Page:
In today’s America, it is no longer uncommon to wake up to news of an aggravated attack, shooting, or terrorist event. Both Lafayette, LA and Nashville, TN have been recent hosts to theater shootings. On top of that, who can forget the horrific shooting within the historic church in South Carolina? Regardless of the motive, all of these crimes have one thing in common – tragedy.
In the wake of these events, more questions circulate the media inquiring what can be done as a means of prevention. Perhaps better technology could help with the installation of metal detectors, video surveillance or even panic alarms. While these would undoubtedly help the case for safer public grounds, they are by no means foolproof, nor are they necessarily the best option available.
The best option is simple – there is no substitute for the human element in identifying a potential attacker. Trained professionals are able to spot the tell-tale signs of an aggressor, and in many cases are well qualified to take the appropriate action that can stop an event. The challenge here is funding, resources and availability of persons who can not only perform the security functions, but who can even train others to do so. While these challenges exist, identifying the types of aggressors and how they behave is information that should be readily available for anyone from a movie ticket-taker to a school principal to a church pastor.
As such, John Byrnes is the founder and CEO of the Center for Aggression Management and works to provide organizations with the knowledge and skills to identify potentially violent behavior by understanding aggressive tendencies. According to Byrnes, there are two aggression categories of people who commit violent acts – primal aggression and cognitive aggression. Primal aggression is aligned with reactive or sudden behavior, wherein the perpetrator is quick to anger in the moment, responding to the onset of adrenaline in a flight or flight manner. Conversely, cognitive aggressors plan their attacks ahead of time, premeditating their violence having identified their targets, and formed a plan by which they will execute.
In considering both primal and cognitive attackers, there are nine stages of increasingly violent intentions and behaviors. Seventh stage cognitive aggressors are those who want certain people to die, but don’t want to be involved in the tangible causing of their deaths. Examples of whom include Charles Manson or Osama Bin Laden, who influenced others to perform murderous acts rather than performing them themselves. From there, an eighth stage cognitive aggressor is someone who is aware of the possibility of their own death, but intend to survive. Finally, ninth stage aggressors understand and accept that they will die following their attacks, either by suicide or by being killed by law enforcement.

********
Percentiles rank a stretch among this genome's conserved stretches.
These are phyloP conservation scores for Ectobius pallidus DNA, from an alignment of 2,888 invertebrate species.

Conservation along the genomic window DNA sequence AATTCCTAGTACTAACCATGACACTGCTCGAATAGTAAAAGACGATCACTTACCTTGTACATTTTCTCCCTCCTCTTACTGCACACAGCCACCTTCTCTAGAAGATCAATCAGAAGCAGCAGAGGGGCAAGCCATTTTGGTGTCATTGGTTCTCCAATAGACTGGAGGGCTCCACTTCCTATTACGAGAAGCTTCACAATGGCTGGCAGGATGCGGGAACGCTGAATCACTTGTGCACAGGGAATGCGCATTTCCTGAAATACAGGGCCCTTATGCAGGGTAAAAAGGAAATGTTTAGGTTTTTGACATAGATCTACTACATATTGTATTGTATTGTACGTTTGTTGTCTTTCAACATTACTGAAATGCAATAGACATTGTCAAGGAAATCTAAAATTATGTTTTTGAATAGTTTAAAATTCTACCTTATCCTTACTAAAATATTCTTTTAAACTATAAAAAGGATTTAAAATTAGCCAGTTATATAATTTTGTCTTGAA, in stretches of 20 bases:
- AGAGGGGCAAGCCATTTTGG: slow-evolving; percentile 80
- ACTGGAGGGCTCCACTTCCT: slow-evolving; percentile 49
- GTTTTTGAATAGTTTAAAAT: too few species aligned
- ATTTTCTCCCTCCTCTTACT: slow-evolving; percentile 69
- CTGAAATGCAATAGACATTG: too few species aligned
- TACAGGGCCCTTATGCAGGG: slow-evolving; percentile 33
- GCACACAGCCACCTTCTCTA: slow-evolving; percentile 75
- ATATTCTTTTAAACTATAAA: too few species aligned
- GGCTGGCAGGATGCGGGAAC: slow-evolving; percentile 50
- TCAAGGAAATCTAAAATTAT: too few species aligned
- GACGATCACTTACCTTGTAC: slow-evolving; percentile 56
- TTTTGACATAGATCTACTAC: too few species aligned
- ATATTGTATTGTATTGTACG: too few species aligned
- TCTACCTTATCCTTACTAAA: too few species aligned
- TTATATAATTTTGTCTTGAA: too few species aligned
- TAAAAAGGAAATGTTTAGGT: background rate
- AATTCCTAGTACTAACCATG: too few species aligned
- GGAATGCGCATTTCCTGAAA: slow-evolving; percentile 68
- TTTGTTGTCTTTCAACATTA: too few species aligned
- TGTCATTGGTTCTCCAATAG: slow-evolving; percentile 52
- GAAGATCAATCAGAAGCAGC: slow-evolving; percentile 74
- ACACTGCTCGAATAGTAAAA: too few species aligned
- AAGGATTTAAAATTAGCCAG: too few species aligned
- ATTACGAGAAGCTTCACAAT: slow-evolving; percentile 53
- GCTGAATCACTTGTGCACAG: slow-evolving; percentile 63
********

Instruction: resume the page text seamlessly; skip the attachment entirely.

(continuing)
“Each stage,” according to Byrnes, “is a precursor to the next. Each gives you the ability to get out in front and prevent the next and that’s particularly important because we know from current research that from the moment of commitment when a person pulls a weapon and starts shooting to the moment of completion when the last round is discharged is as little as five seconds. If you’re going to react to this you’re more than likely going to step over those people slain during those first five horrific seconds.”
Although this is grim knowledge, there is hope. Byrnes goes on to explain, “The FBI says that the only way to prevent a shooter is to identify someone who is on the path to violence. We call the path to violence emerging aggression because a path to violence means you have to foresee the violence in order to evoke a response.”
A problem in identifying cognitive aggressors is people tend to look for the signs of a traditionally angry person – red-faced, loud, causing a scene or speaking in an aggressive way. Alternatively, a cognitive aggressor is someone who knows that something big is going to happen, that people are going to die. In order for a person to kill another, unless they are sociopaths or psychopaths, all people must dehumanize their victim in order to carry out the act. They have to come to terms that their target is simply an object, making them an object that can be killed.
Once this state has been reached, a calm washes over the person, especially a ninth stage cognitive aggressor who has come to accept his or her imminent death. They embody a look that is all encompassing, where their entire body language loses animation and doesn’t change even as they proceed with the attack. “They come to the scene with that look.” says Byrnes of this eerie calm. “They drive into your parking deck or parking garage with that look. They enter into your premises with that look. They walk through your doors, whether it is theater doors, workplace doors or school doors, past a receptionist possible or someone taking tickets in the matter or a theater, etc.”
In a critical piece of advice, Byrnes says, “If people are trained as what we call aggression first observers, they will be able to identify this person. There is no way to avert this. It is a reflection of the body to this level of intention.”
What do you think? Can training staff members to become aggression first observers prevent violent crimes? Let us know in the comments below.